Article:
Although Tanzania holds a reputation for peace and stability, the country has experienced an increase in violent Islamist-related activity in 2015. The most recent attack occurred on the 14th of April in the eastern Morogoro Region (see Figure 1), when a suspected Al Shabaab militant attacked a police officer with a machete. The policeman survived, but a vigilante militia later killed the suspect. The incident was sparked when police arrested ten terror suspects emerging from a mosque in Nyandero, carrying explosives, bomb detonators, and an Al Shabaab flag (The Citizen, April 16, 2015). In the first four months of 2015, Al Shabaab militants were directly involved in five battles with Tanzanian security forces, resulting in the deaths of eight policemen and soldiers. Al Shabaab’s increased presence in early 2015 comes after no such direct involvement was recorded in all of 2014, although July attacks on moderate Muslim clerics and foreign tourists in Arusha were thought to be committed in retaliation of terrorist arrests in the county (Tanzania Daily News, July 5, 2014).
While Tanzania has traditionally been considered resistant to the emergence of this form of violence (Institute for National Strategic Studies, September 2014), Al Shabaab’s activity in neighbouring countries proves that the group can gain a foothold and capitalise on internal divisions for their own gain. September 2013’s Westgate Mall attack in Nairobi killed 67 people, and July 2010’s suicide bombings in Kampala killed 74. Even if the direct threat of Al Shabaab in the region has diminished following the United States’ September 2014 killing of Al Shabaab leader Ahmed Abdi Godane in Somalia, sympathetic organisations and aligned militants may still be able to bring about considerable instability in the region, as the group struggles to retain its control in regions of South-Central Somalia.
Areas where political and religious tensions exist in Tanzania are particularly susceptible to increased violence involving violent Islamist groups. The island of Zanzibar is home to a political opposition party Civic United Front (CUF) and a majority Muslim population that has long sought independence from Tanzania and President Jakaya Kikwete’s ruling Party of the Revolution (CCM). Since 2005, Kikwete has seen the country through a period of economic growth sparked by oil and gas discovery. But his administration has also endured allegations of corruption, police brutality, and attacks on press freedom (African Arguments, July 16, 2013; US Department of State, April 8, 2011), as well as the threat of domestic militant training camps. In October 2013, police were reported to have rescued 54 children and 32 women from an Al Shabaab indoctrination camp in Lwandai in Tanga (Sabahi, November 15, 2013). Furthermore, a limited number of violent incidents bearing the hallmarks of violent Islamist mobilization have already been recorded in the region: for instance, in September 2013, acid attacks occurred against priests and foreigners in Stone Town, Zanzibar (Institute for National Strategic Studies, September 2014).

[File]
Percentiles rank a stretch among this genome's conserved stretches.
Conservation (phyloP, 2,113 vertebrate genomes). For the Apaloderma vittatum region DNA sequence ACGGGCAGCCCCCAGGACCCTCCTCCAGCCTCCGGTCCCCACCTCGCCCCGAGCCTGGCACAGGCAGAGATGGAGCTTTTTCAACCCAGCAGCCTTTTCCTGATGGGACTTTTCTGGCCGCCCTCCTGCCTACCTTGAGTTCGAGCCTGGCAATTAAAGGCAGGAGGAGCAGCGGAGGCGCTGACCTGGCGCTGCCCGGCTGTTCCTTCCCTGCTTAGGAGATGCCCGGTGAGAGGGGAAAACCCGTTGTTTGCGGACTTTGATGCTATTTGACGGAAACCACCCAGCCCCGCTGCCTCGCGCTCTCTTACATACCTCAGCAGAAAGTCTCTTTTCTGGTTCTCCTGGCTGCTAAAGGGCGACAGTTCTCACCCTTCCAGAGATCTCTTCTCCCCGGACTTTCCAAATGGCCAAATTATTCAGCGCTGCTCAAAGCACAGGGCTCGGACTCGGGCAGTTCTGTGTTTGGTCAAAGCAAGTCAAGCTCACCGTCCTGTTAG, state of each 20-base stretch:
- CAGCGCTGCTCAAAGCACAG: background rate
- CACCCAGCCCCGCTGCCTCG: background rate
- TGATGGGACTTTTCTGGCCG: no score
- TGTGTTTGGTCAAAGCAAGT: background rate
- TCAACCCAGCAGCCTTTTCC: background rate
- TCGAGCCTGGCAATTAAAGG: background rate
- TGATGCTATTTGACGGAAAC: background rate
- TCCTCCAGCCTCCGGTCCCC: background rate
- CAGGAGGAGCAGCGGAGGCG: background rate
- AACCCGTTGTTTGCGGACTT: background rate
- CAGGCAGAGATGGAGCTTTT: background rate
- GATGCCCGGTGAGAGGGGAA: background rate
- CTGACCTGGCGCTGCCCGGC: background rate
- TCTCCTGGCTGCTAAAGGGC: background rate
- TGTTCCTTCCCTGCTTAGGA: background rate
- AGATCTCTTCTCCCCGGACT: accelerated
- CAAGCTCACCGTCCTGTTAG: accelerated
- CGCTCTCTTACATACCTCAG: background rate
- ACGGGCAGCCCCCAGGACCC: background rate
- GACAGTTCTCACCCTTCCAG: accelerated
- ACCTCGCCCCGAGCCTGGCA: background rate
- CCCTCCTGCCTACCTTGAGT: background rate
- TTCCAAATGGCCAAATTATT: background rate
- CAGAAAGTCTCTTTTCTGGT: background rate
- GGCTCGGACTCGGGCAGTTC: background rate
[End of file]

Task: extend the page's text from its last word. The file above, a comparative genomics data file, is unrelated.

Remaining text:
For now, Tanzania has only a dispersed structure of groups linked to Al Shabaab in Somalia or to Al Hijra in Kenya; Ansar Muslim Youth Centre (AMYC) in Tanga is one such group. However, Islamist militants could develop more sophisticated and sustained operations over time (Institute for National Strategic Studies, September 2014), particularly as domestic militants seek to manipulate internal divisions and grievances among the wider population.
Al Shabaab-related attacks in 2015 have been concentrated in the eastern regions of Morogoro, Pwani, and Tanga. An Al Shabaab group led by Abu Qays bin Abdullah claimed responsibility for two attacks on the 15th of January – one on a police station in Kilombero in Morogoro and the other on Ushirombo police post in the northern Shinyanga Region. On the 21st of January, Al Shabaab killed two police officers in Ikwiriri in Pwani Region, west of Dar es Salaam. These attacks contributed to January 2015 having the highest number of conflict events (seventeen) and highest number of fatalities (eight) in the country over the past twelve months. Although just six conflict events occurred in February, eight fatalities were recorded, including a soldier killed in an exchange of fire with suspected Al Shabaab militants on the 8th of February (The Citizen, February 15, 2015). The battle occurred during a joint military and police operation to recover weapons hidden in the Amboni caves in Tanga.
Fatality counts fell in March and April, with four deaths reported in two months. And May saw just three events, with no battles or fatalities. However, there is reason to remain concerned about potential violent Islamist threats, particularly given the trajectory of increasing Al Shabaab-attributed attacks over the past year (see Figure 2).